Seamark, GrowthWorks merge

By Mark Noble | October 29, 2009 | Last updated on October 29, 2009
3 min read

Canada’s landscape of independent mutual fund managers has shrunk once again. Seamark Asset Management and GrowthWorks have agreed on a merger. The combination will create a mid-size firm with roughly $3 billion in assets under management.

The new firm will be called Matrix Asset Management, with GrowtWorks and Seamark as subsidiary brands under the new organization, which will have a national platform.

GrowthWorks president and CEO, David Levi, will become the president and CEO of Matrix.

“Matrix will immediately have a national platform to deliver a diverse suite of investment services and products with top quartile performances in several asset classes” says Levi, “This success across a diverse range of asset classes and client groups will make it a unique company in Canada.”

Rumours that the Halifax-based Seamark was up for acquisition have been around for some time, particularly after its largest wrap fund partner, the BMO Nesbitt Burns Advance Program, terminated Seamark as sub-advisor in April. At the time the move was viewed as a signal that Manulife Financial would outright purchase Seamark since the insurance giant owns 31% stake in the company.

Ultimately, however, it turned out it was GrowthWorks that stepped in.

“For Seamark, the deal with GrowthWorks is something of a lifeline in that it has been in a dreadful downward spiral following a decision by Clarington funds to terminate Seamark as the manager of more than $3 billion in assets in 2006, shortly after the Clarington funds were acquired by Industrial Alliance,” says Rudy Luukko, investment funds editor with Morningstar Canada. “Seamark went through a very rough stretch of performance in 2004 and 2005, this was clearly a factor in Clarington’s decision to drop them.”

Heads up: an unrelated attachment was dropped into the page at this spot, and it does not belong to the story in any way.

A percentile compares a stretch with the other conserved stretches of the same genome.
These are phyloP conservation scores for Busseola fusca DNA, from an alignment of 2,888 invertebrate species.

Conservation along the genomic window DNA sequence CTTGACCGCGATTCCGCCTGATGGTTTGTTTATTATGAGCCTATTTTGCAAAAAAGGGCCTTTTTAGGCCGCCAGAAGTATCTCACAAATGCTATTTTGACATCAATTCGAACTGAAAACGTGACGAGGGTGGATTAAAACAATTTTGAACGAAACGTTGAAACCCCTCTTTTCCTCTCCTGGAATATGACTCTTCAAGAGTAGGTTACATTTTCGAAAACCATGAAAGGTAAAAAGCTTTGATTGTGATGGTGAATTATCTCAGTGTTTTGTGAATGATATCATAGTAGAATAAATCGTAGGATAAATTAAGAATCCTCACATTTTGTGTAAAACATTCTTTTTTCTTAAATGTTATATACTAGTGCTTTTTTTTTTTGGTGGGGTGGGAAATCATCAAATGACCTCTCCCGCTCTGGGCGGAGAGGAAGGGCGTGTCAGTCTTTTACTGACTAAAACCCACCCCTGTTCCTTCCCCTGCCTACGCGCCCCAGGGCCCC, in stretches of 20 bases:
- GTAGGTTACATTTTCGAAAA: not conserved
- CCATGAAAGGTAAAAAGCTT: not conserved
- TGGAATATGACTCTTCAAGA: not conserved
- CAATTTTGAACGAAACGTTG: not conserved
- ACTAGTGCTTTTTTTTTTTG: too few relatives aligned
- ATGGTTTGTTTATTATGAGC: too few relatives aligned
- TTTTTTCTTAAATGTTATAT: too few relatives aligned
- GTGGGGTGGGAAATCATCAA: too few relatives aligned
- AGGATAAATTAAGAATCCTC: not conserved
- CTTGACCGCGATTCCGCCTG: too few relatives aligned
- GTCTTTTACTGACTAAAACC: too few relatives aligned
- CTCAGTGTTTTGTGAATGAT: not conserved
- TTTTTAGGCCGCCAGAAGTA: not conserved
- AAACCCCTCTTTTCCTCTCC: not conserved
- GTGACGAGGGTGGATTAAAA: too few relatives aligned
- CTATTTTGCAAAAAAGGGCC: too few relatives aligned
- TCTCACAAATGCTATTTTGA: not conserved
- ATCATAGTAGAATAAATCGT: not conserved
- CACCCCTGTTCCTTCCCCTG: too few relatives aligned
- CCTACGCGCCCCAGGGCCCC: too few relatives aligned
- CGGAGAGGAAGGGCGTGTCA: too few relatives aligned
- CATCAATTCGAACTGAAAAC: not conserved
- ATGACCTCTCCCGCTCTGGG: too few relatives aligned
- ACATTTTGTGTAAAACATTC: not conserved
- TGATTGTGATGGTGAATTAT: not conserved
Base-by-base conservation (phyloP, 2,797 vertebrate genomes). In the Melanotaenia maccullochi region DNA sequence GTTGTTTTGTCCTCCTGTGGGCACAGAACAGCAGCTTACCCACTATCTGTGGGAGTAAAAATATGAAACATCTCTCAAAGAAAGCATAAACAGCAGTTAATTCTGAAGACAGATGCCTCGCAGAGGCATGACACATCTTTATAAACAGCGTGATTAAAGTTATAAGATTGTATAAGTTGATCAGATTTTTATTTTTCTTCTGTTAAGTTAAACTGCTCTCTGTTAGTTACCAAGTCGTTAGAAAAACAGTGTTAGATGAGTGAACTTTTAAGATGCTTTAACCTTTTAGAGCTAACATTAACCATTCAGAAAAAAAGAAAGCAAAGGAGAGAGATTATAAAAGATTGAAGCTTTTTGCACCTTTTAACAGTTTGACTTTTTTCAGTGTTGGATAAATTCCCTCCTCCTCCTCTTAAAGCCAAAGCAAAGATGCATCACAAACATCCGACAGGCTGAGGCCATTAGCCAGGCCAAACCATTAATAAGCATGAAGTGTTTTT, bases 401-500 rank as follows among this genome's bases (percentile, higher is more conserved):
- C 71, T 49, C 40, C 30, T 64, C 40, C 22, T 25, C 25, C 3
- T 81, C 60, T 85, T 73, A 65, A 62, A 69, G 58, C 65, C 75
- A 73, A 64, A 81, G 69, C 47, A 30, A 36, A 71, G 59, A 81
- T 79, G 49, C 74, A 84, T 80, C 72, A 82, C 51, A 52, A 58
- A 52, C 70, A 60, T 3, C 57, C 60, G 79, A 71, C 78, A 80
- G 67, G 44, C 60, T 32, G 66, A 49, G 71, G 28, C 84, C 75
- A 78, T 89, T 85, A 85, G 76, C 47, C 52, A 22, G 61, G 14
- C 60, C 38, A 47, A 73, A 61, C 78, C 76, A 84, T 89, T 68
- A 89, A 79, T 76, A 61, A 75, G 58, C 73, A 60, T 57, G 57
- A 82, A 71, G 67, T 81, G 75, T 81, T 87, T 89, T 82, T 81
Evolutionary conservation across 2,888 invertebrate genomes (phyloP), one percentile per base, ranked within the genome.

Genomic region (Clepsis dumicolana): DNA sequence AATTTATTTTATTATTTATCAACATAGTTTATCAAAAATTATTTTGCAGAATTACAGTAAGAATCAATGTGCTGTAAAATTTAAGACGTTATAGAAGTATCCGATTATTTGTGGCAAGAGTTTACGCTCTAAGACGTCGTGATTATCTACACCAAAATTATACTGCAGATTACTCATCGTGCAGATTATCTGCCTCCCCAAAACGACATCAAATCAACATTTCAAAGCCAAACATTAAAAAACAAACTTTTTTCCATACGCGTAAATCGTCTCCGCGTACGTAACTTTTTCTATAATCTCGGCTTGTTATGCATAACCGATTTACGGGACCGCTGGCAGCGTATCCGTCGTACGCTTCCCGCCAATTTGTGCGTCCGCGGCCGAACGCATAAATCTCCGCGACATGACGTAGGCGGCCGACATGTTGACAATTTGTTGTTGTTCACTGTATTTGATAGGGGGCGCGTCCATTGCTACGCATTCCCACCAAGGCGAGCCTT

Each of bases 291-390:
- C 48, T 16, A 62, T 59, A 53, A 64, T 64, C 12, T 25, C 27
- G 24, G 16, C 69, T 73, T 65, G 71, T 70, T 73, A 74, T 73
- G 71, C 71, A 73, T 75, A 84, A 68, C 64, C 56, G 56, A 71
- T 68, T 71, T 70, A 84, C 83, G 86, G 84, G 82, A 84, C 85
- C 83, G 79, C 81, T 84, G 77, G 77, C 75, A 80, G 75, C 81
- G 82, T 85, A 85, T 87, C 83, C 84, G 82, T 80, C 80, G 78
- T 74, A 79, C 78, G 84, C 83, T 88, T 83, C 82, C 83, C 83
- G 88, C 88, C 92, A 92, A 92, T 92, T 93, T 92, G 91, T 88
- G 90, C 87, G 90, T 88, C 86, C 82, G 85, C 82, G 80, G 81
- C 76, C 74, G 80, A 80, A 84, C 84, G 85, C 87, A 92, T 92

Luukko says this deal should alleviate concerns about the company’s stability. With drastically improved fund performance, Seamark will be a nice addition to GrowthWorks’ continued expansion efforts in the Canadian retail fund market.

“It is helpful the Seamark funds have turned around. At Morningstar we have six institutional mandates tracked in equity, balanced and fixed income categories. And all of these institutional mandates in Morningstar’s universe of Canada pool funds are either three or four star funds. Three stars mean an average risk-adjusted performance rating, while four stars denote an above-average rating.”

GrowthWorks bills itself primarily as a retail-focused venture capital investment firm, and has been on an acquisition spree of its own since last year, looking to expand its presence in the mainstream Canadian mutual fund market. Founded in 1998 by Levi, the company manages $1billion in assets and has seven offices located in major and regional centres across Canada.

This is the second deal for GrowthWorks this year. In May the company nearly doubled its assets purchasing after Mavrix Fund Management, which at the time was managing more than $500 million in assets. It currently offers specialty retail investment funds, including flow-through limited partnerships, through the Mavrix brand.

Seamark’s CEO, Brent Barrie, will remain CEO of Seamark; and its headquarters will stay in Halifax.

“This [merger] has the full support of our portfolio management team and is great news for our clients,” said Barrie. “This transaction will better position Seamark to fulfill its mission of delivering the best possible investment management service to our clients.”

A new board of directors is being created, and membership will include representatives from both the boards of GrowthWorks and SEAMARK, including Levi and Barrie. In addition, former Seamark CEO, G. Peter Marshall, will join Matrix’s board.


Mark Noble